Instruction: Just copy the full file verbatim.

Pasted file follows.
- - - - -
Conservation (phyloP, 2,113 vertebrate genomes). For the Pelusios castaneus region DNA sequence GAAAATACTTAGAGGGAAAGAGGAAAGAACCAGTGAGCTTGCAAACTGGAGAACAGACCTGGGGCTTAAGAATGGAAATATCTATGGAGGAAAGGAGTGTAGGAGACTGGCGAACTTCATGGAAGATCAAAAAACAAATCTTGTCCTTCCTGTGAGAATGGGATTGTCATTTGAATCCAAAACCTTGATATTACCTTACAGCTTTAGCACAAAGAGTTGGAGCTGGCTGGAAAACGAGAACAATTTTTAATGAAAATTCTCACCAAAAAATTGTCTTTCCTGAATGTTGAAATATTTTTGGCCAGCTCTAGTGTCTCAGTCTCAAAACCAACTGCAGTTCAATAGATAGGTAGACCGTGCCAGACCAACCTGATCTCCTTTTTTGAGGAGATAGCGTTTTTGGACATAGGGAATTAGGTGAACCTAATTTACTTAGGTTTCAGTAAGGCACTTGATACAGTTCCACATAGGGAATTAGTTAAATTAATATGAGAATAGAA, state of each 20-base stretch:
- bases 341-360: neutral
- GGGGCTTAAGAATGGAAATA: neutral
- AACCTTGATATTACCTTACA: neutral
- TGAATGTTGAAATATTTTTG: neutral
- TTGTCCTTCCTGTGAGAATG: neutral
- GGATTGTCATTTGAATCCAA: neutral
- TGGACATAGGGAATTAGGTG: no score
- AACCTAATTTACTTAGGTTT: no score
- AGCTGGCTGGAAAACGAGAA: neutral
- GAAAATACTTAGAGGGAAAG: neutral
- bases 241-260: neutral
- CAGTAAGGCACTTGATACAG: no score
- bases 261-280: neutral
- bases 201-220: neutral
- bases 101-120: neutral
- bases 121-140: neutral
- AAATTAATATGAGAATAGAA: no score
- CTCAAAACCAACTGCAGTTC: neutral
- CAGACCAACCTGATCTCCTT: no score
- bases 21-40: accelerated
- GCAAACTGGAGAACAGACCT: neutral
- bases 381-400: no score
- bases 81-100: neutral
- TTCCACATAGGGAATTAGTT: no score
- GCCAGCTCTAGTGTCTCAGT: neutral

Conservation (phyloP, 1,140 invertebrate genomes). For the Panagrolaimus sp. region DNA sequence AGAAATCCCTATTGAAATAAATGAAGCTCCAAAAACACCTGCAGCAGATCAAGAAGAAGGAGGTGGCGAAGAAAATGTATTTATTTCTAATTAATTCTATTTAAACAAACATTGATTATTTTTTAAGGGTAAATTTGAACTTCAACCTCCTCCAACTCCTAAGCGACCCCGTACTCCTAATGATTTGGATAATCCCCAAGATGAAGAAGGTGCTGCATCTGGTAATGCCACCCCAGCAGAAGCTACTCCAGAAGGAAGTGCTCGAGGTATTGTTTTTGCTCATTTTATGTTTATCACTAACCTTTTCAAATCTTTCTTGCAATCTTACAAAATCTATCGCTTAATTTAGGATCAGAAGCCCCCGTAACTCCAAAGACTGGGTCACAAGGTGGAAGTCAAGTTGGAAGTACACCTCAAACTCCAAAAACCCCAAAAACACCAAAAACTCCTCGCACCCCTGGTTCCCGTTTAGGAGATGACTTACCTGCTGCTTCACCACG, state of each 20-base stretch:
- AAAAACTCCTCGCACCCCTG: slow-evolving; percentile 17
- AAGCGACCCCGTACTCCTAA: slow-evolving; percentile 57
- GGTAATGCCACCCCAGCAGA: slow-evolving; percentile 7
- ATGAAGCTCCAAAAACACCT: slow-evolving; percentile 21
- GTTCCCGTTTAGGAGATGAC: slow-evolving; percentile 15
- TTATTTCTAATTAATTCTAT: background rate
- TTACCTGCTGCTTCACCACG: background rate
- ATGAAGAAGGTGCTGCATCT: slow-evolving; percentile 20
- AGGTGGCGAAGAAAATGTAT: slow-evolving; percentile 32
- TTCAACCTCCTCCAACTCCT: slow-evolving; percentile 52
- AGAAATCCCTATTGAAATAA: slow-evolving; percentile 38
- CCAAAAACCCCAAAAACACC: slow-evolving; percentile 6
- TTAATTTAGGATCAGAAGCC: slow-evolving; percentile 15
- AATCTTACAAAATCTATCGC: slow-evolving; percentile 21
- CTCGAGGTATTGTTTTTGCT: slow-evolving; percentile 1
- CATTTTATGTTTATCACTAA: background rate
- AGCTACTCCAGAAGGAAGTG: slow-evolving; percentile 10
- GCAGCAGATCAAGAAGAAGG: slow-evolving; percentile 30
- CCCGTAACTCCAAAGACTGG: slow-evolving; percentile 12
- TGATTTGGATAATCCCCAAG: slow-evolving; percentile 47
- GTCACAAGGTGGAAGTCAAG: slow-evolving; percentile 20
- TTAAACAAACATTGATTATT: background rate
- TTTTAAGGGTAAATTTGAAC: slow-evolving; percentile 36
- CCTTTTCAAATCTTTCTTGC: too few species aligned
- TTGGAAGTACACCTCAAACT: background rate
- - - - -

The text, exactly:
Conservation (phyloP, 2,113 vertebrate genomes). For the Pelusios castaneus region DNA sequence GAAAATACTTAGAGGGAAAGAGGAAAGAACCAGTGAGCTTGCAAACTGGAGAACAGACCTGGGGCTTAAGAATGGAAATATCTATGGAGGAAAGGAGTGTAGGAGACTGGCGAACTTCATGGAAGATCAAAAAACAAATCTTGTCCTTCCTGTGAGAATGGGATTGTCATTTGAATCCAAAACCTTGATATTACCTTACAGCTTTAGCACAAAGAGTTGGAGCTGGCTGGAAAACGAGAACAATTTTTAATGAAAATTCTCACCAAAAAATTGTCTTTCCTGAATGTTGAAATATTTTTGGCCAGCTCTAGTGTCTCAGTCTCAAAACCAACTGCAGTTCAATAGATAGGTAGACCGTGCCAGACCAACCTGATCTCCTTTTTTGAGGAGATAGCGTTTTTGGACATAGGGAATTAGGTGAACCTAATTTACTTAGGTTTCAGTAAGGCACTTGATACAGTTCCACATAGGGAATTAGTTAAATTAATATGAGAATAGAA, state of each 20-base stretch:
- bases 341-360: neutral
- GGGGCTTAAGAATGGAAATA: neutral
- AACCTTGATATTACCTTACA: neutral
- TGAATGTTGAAATATTTTTG: neutral
- TTGTCCTTCCTGTGAGAATG: neutral
- GGATTGTCATTTGAATCCAA: neutral
- TGGACATAGGGAATTAGGTG: no score
- AACCTAATTTACTTAGGTTT: no score
- AGCTGGCTGGAAAACGAGAA: neutral
- GAAAATACTTAGAGGGAAAG: neutral
- bases 241-260: neutral
- CAGTAAGGCACTTGATACAG: no score
- bases 261-280: neutral
- bases 201-220: neutral
- bases 101-120: neutral
- bases 121-140: neutral
- AAATTAATATGAGAATAGAA: no score
- CTCAAAACCAACTGCAGTTC: neutral
- CAGACCAACCTGATCTCCTT: no score
- bases 21-40: accelerated
- GCAAACTGGAGAACAGACCT: neutral
- bases 381-400: no score
- bases 81-100: neutral
- TTCCACATAGGGAATTAGTT: no score
- GCCAGCTCTAGTGTCTCAGT: neutral

Conservation (phyloP, 1,140 invertebrate genomes). For the Panagrolaimus sp. region DNA sequence AGAAATCCCTATTGAAATAAATGAAGCTCCAAAAACACCTGCAGCAGATCAAGAAGAAGGAGGTGGCGAAGAAAATGTATTTATTTCTAATTAATTCTATTTAAACAAACATTGATTATTTTTTAAGGGTAAATTTGAACTTCAACCTCCTCCAACTCCTAAGCGACCCCGTACTCCTAATGATTTGGATAATCCCCAAGATGAAGAAGGTGCTGCATCTGGTAATGCCACCCCAGCAGAAGCTACTCCAGAAGGAAGTGCTCGAGGTATTGTTTTTGCTCATTTTATGTTTATCACTAACCTTTTCAAATCTTTCTTGCAATCTTACAAAATCTATCGCTTAATTTAGGATCAGAAGCCCCCGTAACTCCAAAGACTGGGTCACAAGGTGGAAGTCAAGTTGGAAGTACACCTCAAACTCCAAAAACCCCAAAAACACCAAAAACTCCTCGCACCCCTGGTTCCCGTTTAGGAGATGACTTACCTGCTGCTTCACCACG, state of each 20-base stretch:
- AAAAACTCCTCGCACCCCTG: slow-evolving; percentile 17
- AAGCGACCCCGTACTCCTAA: slow-evolving; percentile 57
- GGTAATGCCACCCCAGCAGA: slow-evolving; percentile 7
- ATGAAGCTCCAAAAACACCT: slow-evolving; percentile 21
- GTTCCCGTTTAGGAGATGAC: slow-evolving; percentile 15
- TTATTTCTAATTAATTCTAT: background rate
- TTACCTGCTGCTTCACCACG: background rate
- ATGAAGAAGGTGCTGCATCT: slow-evolving; percentile 20
- AGGTGGCGAAGAAAATGTAT: slow-evolving; percentile 32
- TTCAACCTCCTCCAACTCCT: slow-evolving; percentile 52
- AGAAATCCCTATTGAAATAA: slow-evolving; percentile 38
- CCAAAAACCCCAAAAACACC: slow-evolving; percentile 6
- TTAATTTAGGATCAGAAGCC: slow-evolving; percentile 15
- AATCTTACAAAATCTATCGC: slow-evolving; percentile 21
- CTCGAGGTATTGTTTTTGCT: slow-evolving; percentile 1
- CATTTTATGTTTATCACTAA: background rate
- AGCTACTCCAGAAGGAAGTG: slow-evolving; percentile 10
- GCAGCAGATCAAGAAGAAGG: slow-evolving; percentile 30
- CCCGTAACTCCAAAGACTGG: slow-evolving; percentile 12
- TGATTTGGATAATCCCCAAG: slow-evolving; percentile 47
- GTCACAAGGTGGAAGTCAAG: slow-evolving; percentile 20
- TTAAACAAACATTGATTATT: background rate
- TTTTAAGGGTAAATTTGAAC: slow-evolving; percentile 36
- CCTTTTCAAATCTTTCTTGC: too few species aligned
- TTGGAAGTACACCTCAAACT: background rate